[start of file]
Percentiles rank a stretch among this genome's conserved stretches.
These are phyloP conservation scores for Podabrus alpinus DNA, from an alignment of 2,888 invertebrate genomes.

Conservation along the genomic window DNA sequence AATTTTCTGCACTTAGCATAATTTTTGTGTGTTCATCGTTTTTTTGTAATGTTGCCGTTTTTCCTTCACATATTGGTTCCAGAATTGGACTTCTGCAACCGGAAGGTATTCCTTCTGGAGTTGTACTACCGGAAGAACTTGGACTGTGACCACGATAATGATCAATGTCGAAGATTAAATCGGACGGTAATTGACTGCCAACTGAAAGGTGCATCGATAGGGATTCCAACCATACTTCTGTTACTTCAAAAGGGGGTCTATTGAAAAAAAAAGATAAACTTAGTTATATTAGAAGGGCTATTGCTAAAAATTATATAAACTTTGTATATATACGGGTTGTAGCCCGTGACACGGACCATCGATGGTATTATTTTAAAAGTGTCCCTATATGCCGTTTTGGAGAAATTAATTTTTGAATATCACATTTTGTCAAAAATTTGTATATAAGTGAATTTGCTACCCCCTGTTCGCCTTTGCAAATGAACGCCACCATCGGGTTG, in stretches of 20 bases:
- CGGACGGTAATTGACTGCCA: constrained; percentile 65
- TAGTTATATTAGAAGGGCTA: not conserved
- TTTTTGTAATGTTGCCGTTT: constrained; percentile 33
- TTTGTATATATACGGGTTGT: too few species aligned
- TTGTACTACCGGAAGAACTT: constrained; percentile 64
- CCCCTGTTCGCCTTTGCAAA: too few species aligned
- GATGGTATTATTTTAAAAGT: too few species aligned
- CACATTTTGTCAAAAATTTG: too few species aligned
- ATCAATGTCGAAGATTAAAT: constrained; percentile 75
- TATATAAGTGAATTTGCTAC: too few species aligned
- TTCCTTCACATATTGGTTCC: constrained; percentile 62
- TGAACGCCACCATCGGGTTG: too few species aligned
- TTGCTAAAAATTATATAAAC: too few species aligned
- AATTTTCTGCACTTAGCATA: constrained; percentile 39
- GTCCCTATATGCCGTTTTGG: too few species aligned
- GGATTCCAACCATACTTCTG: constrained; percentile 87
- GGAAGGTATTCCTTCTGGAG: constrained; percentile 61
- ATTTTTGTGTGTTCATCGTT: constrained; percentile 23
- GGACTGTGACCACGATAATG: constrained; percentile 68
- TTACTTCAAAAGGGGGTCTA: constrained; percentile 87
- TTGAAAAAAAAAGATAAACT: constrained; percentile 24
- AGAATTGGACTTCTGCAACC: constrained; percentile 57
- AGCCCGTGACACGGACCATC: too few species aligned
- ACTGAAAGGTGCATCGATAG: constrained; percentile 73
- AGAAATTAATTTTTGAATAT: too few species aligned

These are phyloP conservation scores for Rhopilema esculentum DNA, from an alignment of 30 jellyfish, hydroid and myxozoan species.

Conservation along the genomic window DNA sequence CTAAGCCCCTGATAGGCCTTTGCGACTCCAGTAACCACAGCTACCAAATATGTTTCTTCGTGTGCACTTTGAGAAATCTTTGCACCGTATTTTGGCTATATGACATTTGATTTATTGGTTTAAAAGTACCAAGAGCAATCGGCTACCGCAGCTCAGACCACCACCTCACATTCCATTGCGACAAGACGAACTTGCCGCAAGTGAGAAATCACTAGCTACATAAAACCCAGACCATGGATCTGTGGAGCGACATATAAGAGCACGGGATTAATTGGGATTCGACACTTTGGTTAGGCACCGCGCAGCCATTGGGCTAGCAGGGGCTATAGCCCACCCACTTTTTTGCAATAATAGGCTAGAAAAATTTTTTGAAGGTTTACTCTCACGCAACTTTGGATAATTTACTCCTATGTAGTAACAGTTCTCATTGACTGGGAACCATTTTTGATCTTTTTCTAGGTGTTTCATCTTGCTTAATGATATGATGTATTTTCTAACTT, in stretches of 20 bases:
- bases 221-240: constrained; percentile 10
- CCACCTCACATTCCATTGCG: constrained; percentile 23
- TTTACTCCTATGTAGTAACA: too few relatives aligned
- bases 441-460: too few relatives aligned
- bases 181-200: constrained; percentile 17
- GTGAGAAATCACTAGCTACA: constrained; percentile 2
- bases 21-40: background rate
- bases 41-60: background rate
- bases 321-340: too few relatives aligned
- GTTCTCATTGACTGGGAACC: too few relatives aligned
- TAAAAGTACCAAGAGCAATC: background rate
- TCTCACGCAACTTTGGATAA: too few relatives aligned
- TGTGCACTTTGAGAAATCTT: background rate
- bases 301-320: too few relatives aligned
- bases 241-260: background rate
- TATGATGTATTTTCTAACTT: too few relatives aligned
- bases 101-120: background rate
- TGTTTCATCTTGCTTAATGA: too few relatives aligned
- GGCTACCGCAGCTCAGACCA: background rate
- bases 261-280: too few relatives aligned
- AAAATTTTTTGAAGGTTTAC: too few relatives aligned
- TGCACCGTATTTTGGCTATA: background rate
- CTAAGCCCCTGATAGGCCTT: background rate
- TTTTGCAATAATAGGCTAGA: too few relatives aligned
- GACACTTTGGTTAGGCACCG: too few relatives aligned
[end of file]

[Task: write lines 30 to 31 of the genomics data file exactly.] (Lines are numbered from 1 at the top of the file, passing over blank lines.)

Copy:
Conservation along the genomic window DNA sequence CTAAGCCCCTGATAGGCCTTTGCGACTCCAGTAACCACAGCTACCAAATATGTTTCTTCGTGTGCACTTTGAGAAATCTTTGCACCGTATTTTGGCTATATGACATTTGATTTATTGGTTTAAAAGTACCAAGAGCAATCGGCTACCGCAGCTCAGACCACCACCTCACATTCCATTGCGACAAGACGAACTTGCCGCAAGTGAGAAATCACTAGCTACATAAAACCCAGACCATGGATCTGTGGAGCGACATATAAGAGCACGGGATTAATTGGGATTCGACACTTTGGTTAGGCACCGCGCAGCCATTGGGCTAGCAGGGGCTATAGCCCACCCACTTTTTTGCAATAATAGGCTAGAAAAATTTTTTGAAGGTTTACTCTCACGCAACTTTGGATAATTTACTCCTATGTAGTAACAGTTCTCATTGACTGGGAACCATTTTTGATCTTTTTCTAGGTGTTTCATCTTGCTTAATGATATGATGTATTTTCTAACTT, in stretches of 20 bases:
- bases 221-240: constrained; percentile 10